A Daily Dose of Architecture: Avant-Garde in the Cornfields

 
A close examination of an iconic small town that gives boundless insights into architecture, landscape, preservation, and philanthropy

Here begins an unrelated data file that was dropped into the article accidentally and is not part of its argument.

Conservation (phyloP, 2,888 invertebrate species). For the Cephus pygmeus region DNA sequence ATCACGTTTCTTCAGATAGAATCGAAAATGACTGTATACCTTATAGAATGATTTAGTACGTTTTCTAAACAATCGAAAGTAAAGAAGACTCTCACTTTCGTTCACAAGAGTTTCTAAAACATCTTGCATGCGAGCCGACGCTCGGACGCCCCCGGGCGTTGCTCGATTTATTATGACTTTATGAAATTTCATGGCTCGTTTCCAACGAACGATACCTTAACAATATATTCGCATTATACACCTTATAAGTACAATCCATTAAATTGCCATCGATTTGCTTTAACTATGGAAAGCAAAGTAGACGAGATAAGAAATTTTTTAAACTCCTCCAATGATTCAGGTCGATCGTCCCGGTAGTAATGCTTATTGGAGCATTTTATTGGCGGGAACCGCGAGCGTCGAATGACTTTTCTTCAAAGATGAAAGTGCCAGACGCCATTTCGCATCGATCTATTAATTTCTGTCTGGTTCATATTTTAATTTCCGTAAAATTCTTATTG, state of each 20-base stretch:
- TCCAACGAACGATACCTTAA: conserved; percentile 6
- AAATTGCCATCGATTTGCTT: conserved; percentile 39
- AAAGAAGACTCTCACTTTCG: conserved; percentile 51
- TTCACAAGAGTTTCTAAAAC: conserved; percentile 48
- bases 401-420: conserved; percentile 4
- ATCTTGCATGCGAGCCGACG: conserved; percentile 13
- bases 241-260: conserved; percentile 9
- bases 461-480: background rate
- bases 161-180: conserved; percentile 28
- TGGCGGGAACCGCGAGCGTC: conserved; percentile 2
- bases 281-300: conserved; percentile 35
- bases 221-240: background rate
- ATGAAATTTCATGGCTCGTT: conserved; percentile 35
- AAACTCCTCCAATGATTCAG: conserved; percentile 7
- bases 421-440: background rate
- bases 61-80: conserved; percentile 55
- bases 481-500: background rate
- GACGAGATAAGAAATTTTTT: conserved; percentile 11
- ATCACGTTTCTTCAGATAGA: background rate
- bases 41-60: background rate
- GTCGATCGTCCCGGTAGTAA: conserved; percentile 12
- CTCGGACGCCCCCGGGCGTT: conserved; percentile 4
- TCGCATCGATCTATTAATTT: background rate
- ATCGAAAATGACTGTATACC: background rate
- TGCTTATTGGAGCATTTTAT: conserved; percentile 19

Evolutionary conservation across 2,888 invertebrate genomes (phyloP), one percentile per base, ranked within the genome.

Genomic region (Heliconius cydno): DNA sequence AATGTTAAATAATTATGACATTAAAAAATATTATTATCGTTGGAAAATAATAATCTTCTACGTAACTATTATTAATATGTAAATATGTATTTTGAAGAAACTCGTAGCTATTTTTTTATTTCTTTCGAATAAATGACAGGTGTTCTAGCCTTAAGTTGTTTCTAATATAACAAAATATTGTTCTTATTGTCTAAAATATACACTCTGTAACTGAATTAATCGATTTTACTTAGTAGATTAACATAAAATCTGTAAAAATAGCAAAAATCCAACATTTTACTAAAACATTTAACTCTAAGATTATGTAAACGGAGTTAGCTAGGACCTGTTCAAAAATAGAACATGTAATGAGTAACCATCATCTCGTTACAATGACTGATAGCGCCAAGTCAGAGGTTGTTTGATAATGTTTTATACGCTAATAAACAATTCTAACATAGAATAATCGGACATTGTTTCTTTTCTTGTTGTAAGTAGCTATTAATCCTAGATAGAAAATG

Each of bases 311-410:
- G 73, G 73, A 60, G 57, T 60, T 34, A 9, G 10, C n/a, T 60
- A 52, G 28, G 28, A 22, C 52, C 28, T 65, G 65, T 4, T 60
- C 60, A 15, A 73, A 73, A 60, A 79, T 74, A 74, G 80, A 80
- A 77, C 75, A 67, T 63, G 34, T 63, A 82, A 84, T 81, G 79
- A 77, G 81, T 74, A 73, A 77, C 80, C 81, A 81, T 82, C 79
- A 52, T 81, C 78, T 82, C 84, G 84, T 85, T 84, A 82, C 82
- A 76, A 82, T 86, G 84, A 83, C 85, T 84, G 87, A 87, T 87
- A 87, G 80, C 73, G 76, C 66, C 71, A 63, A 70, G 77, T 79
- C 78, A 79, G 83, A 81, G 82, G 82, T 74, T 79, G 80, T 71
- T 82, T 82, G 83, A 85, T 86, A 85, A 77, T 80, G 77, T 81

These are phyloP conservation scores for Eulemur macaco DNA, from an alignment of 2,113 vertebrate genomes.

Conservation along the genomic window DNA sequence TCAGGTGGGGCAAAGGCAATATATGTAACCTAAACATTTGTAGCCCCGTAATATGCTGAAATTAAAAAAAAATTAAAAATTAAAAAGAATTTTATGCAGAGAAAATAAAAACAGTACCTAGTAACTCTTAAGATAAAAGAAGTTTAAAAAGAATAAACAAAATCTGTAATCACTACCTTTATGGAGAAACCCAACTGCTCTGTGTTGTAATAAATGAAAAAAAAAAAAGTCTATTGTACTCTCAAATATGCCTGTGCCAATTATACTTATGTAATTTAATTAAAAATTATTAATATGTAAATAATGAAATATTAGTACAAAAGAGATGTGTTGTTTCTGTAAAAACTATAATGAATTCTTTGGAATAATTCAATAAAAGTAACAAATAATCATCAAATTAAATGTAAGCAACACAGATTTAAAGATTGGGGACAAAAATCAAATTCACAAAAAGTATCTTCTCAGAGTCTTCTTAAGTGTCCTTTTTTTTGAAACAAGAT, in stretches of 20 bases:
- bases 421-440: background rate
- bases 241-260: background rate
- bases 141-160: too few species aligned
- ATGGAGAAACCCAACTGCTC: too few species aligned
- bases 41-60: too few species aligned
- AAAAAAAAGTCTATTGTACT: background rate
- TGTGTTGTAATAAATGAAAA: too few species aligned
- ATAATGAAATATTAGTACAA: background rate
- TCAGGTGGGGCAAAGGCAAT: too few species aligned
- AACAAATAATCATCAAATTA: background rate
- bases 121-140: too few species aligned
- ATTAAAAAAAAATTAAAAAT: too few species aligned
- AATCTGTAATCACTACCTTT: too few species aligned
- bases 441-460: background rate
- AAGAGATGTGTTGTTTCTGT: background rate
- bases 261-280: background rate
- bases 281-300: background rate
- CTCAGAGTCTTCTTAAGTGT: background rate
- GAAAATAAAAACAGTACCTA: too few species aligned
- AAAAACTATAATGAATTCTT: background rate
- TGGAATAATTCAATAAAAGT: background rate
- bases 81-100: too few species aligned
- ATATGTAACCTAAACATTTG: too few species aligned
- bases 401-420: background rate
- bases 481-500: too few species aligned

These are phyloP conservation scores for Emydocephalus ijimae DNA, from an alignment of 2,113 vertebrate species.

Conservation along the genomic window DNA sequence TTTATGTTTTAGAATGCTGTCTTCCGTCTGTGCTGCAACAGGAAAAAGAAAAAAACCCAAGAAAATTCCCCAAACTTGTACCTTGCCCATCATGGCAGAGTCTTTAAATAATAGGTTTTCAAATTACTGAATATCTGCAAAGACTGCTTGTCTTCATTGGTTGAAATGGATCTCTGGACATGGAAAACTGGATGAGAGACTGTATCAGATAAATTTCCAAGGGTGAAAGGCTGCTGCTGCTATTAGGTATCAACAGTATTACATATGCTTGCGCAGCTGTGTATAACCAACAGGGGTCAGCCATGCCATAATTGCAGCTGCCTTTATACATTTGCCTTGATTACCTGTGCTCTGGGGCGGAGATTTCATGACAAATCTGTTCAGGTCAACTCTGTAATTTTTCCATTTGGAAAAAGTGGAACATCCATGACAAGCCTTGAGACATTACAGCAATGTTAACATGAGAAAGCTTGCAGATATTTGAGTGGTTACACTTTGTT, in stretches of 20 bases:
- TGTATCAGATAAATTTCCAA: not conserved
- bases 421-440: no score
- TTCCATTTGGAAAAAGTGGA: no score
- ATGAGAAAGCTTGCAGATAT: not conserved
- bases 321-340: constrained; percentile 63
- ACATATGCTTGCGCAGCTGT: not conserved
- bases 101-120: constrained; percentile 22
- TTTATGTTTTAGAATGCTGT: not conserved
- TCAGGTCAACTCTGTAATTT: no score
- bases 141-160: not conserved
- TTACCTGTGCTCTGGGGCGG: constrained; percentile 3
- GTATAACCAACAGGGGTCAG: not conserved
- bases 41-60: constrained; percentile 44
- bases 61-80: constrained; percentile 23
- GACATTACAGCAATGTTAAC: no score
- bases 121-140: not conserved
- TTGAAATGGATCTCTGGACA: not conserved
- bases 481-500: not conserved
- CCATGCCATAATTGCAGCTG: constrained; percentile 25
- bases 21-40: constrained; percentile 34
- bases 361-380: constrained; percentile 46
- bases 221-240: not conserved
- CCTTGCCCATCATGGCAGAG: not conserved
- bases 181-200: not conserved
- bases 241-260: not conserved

With my rudimentary background on New Harmony, Avant-Garde in the Cornfields, a scholarly history of New Harmony's built environment in the second half of the twentieth century, is very welcome. Yet I couldn't help but first jump to the chapter devoted to the Atheneum. It's the last chapter in the book, written by Ben Nicholson, who edited it with Michelangelo Sabatino, who wrote the Introduction. Nicholson's contribution comes after a half-dozen chapters by various historians on preservation, patronage, gardens, art, and architecture; they are in a roughly chronological order and also move from a broad canvas to specific case studies (one is on Philip Johnson's Roofless Church, the building on the cover). 

 

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